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March 2, 2004 > Nasturtiums

Nasturtiums

by Pat Kite

Lemons, limes and oranges are often praised for rescuing early sailors from the dreaded killing pains of scurvy, a disorder due to lack of vitamin C. But few know to applaud the little nasturtium, which also helped keep sailors and settlers healthy. Nasturtiums contain quite a bit of vitamin C. By the 1600s, both flowers and leaves were used in salads. The green seedpods were pickled in wine or vinegar and added to meals. If you're wondering how Nasturtium got its name: It comes from the Latin phrase for "twisted nose." If you try a fresh leaf, you'll find it somewhat peppery.

Just about anybody, even little children, can successfully grow Nasturtiums. The seeds are big and easy to handle, sprouting tends to be prompt and reliable, bugs seldom demolish all the seedlings, adult plants are hardy, and you get freebie new ones every year. So what else do you need to know?

There are two basic kinds of Nasturtiums: compact and vining. The compact ones get to about 6 to 10-inches high. Flowers, about 2-inches wide, come in a palette of colors, including maroon, orange, yellow, gold and cherry red. Both single and double-flowered forms are available. The seed packets picture what the flowers will look like.

Seeds for the vining types can be a little harder to find in generic garden shops, check out specific garden centers and catalogues. The vines only get to 6-feet, and, like the compacts, are annuals. This means they grow for a while, then retreat. But while they're growing, the vines will cheerfully cover stumps, rocks, short fences, or even the ground if left to lie down.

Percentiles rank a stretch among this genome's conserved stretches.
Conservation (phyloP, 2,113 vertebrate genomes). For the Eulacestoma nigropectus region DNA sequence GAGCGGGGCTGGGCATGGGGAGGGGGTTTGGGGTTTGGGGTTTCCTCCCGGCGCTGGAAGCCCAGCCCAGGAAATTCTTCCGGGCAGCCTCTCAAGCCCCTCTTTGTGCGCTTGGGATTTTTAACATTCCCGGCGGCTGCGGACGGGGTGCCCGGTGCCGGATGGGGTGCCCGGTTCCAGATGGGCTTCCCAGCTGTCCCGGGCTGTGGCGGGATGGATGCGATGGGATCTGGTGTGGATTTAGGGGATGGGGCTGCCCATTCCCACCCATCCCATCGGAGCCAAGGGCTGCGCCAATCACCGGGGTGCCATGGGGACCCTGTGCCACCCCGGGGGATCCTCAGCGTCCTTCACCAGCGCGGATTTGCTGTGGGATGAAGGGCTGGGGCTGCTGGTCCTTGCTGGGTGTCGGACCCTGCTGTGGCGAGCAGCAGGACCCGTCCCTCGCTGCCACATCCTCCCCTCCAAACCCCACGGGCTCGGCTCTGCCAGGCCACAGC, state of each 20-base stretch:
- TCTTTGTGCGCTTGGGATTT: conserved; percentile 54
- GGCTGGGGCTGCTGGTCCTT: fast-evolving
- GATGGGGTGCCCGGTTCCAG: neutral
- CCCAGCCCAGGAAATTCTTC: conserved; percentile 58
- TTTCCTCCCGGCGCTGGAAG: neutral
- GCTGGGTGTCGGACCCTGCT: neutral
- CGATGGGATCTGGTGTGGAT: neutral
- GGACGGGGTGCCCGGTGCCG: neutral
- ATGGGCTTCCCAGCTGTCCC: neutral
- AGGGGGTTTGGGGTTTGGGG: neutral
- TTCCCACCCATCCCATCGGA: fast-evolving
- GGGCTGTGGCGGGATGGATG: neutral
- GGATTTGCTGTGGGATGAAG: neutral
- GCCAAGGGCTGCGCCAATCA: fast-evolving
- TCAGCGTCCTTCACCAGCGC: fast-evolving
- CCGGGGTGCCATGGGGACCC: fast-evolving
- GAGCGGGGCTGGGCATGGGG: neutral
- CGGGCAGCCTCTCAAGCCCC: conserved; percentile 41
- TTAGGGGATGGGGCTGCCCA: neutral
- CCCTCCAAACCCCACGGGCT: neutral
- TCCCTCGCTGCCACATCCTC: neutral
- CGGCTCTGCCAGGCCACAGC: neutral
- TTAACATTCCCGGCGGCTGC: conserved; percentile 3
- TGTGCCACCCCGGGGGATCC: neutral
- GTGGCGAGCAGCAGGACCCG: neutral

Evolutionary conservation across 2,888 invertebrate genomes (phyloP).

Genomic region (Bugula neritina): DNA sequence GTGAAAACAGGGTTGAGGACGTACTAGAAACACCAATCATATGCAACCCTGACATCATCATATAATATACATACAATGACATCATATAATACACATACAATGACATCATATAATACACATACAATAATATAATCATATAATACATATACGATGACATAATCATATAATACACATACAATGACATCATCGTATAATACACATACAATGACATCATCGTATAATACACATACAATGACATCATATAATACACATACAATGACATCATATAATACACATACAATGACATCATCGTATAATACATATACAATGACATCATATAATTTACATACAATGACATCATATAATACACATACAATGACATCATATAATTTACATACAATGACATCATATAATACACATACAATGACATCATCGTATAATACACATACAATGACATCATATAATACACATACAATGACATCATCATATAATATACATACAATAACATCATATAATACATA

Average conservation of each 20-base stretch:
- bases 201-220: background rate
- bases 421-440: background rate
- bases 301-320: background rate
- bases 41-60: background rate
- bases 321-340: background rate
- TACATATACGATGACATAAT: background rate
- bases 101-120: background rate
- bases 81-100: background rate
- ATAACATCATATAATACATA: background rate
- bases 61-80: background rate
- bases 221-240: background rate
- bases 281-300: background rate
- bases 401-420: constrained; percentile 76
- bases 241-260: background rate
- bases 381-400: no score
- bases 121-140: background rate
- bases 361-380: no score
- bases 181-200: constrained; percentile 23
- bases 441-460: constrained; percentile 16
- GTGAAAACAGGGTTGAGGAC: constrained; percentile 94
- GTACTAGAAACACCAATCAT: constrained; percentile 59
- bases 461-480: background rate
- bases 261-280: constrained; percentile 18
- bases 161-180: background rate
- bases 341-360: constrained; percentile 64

Care is easy if you give Nasturtiums full sun or very light shade, and remember to water more-or-less regularly. Soil can be average or even somewhat poor. Planting time depends on how hot your neighborhood gets. Spring is the usual time. Whatever you do, don't put Nasturtiums in the shade. In shade, you will get oodles of bright green rounded leaves and a dearth of bright flowers. The same thing happens if you fertilize, so you can skip that extra effort.

At the close of a Nasturtium-growing season, about four months, plants begin to fade. Pull out the compact variety and cut vines. Let the large seeds drop to the ground, where many will eventually sprout. I put in Nasturtiums 10 years ago, and have never had to buy new seeds. A note: the freebies, after a while, tend to select their own colors.

In the Victorian Language of Flowers, Nasturtiums signify Patriotism. One explanation is the flowers are shaped like helmets, and the leaves like shields.

 
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